Can you point your company in the direction of financial success, step on the gas, and then sit back and wait to arrive at your destination? Not quite. You can’t let your business run on autopilot and expect good results. Any business owner knows you need to make numerous decisions and adjustments along the way – decisions about pricing, products, personnel, expansion and so on.
What information do you have to rely on for the array of questions that impact your financial results? One way to improve your decisions is by access to information through a robust cost accounting system.
Cost Accounting Helps You Make Informed Decisions
Cost accounting is a process of collecting, analyzing, summarizing and evaluating various alternative courses of action. Its goal is to advise management on the most appropriate course of action based on the cost efficiency and capability. Cost accounting provides the detailed cost information that management needs to control current operations and plan for the future.
Cost accounting differs from financial accounting because its reporting is generally only used internally, for decision making. Because financial accounting is employed to produce financial statements for external stakeholders, such as stockholders, vendors or lenders, it must follow a specific set of accounting rules and guidelines. Cost accounting does not, it is designed to get you information to help you understand and manage your business. The most important aspect is the information must be relevant for a particular situation and measure a product, process or service on a consistent basis. Therefore, you have flexibility in how you design your cost accounting and reporting system.
Cost accounting allows you to understand the following:
Cost behavior. For example, will the costs increase or stay the same if production of your product or service goes up?
Appropriate prices for your goods or services. Once you understand cost behavior, you can adjust your pricing based on the current market or focus on the more profitable items.
Budgeting. You can create more effective budgets if you know the real costs of the final product or your service.
To monitor your company’s costs with this method, you need to pay attention, measure and allocate the two types of costs in your business: fixed and variable.
Fixed costs don’t fluctuate with changes in production or sales. They include costs such as rent, insurance, dues, subscriptions, leases, loan payments and management or office salaries.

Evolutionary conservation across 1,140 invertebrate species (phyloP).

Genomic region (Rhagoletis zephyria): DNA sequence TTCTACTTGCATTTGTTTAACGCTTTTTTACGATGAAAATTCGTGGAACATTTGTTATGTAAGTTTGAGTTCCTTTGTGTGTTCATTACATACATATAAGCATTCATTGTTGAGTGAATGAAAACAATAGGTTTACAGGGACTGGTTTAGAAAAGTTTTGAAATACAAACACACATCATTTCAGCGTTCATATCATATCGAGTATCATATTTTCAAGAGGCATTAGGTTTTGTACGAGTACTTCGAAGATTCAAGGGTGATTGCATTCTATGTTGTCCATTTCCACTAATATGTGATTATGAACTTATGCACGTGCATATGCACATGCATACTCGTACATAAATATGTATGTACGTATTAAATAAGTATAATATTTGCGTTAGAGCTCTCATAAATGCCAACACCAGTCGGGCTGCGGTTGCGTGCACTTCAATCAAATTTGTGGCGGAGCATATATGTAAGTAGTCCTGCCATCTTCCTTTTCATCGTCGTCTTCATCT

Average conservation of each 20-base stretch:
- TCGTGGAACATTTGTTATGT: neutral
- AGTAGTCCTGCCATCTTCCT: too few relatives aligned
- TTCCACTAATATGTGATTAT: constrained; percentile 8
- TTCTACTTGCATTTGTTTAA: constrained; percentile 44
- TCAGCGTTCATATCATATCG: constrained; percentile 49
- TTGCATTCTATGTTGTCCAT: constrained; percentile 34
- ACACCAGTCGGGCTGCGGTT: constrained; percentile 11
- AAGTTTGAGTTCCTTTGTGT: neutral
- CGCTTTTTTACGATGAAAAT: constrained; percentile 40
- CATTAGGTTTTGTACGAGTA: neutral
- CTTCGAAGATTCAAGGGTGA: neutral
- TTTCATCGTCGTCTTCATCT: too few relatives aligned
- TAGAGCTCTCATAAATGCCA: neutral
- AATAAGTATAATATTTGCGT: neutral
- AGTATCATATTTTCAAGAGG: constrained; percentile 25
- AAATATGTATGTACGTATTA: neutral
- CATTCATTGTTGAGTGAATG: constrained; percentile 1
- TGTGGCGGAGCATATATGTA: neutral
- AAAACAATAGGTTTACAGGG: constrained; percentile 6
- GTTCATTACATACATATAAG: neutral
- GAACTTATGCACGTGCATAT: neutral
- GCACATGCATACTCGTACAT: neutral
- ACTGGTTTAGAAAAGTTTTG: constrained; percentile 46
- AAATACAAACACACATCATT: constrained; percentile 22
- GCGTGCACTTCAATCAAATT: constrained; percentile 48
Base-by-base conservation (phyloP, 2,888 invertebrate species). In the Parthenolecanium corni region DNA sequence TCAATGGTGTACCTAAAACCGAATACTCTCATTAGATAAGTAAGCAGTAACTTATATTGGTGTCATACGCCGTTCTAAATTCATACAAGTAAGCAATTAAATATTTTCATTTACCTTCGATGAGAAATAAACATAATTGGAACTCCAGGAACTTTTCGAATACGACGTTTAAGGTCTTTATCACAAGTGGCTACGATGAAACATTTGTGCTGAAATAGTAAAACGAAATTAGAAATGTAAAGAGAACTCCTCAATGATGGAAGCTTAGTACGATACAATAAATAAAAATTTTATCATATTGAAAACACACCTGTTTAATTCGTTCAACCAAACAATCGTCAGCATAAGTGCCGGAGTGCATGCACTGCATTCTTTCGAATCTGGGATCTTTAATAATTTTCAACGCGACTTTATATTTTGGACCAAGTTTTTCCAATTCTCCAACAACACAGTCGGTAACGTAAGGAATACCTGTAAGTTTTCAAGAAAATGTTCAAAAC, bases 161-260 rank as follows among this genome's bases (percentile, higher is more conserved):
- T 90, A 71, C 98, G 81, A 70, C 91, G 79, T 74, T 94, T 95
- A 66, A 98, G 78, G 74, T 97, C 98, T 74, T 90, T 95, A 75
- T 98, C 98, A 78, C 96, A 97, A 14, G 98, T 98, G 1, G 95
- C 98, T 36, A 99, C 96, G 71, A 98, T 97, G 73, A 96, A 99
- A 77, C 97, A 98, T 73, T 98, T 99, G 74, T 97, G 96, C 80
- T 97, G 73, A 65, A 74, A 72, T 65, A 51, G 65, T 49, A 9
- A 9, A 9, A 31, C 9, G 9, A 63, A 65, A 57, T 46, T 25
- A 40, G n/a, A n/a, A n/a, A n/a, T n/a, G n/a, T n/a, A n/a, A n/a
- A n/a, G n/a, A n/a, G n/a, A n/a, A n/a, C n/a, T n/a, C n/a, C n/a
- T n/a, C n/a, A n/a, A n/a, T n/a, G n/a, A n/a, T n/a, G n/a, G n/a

Variable costs DO change with variations in production and sales. Variable costs include raw materials, hourly & production wages, sales commissions, supplies and shipping or delivery costs.
Developing a robust cost accounting system can be a complex and time consuming project, but doesn’t necessarily need to be if you have appropriate and relevant information in your current system. The extent and complexity of a cost accounting system is completely based on the unique aspects of the company and management’s needs. We have seen the benefits of this accounting information will normally exceed the investment in a system, if it is designed and used properly.
Create a Financial Reporting System that Impacts Your Success
If you’d like to better understand the ins and outs of your business and have sound guidance for internal decision making, you should consider implementing a cost accounting system for your business.
This will help you evaluate your business from top to bottom and determine the real cost of each component or service to a customer, the cost of future expansion or retraction and the potential profits for your business. With these measurements, you can prepare better budgets, adjust pricing with confidence, keep inventory at appropriate levels to save space & carrying costs and effectively manage your production & operating costs to note some of the benefits.
To enhance or get started developing a cost accounting system ask yourself and your team what financial measurements would you like, but do not have? Then develop a plan and a system to measure and report this information.
We would be pleased to help you identify and develop a cost accounting system to enable you to make better decisions.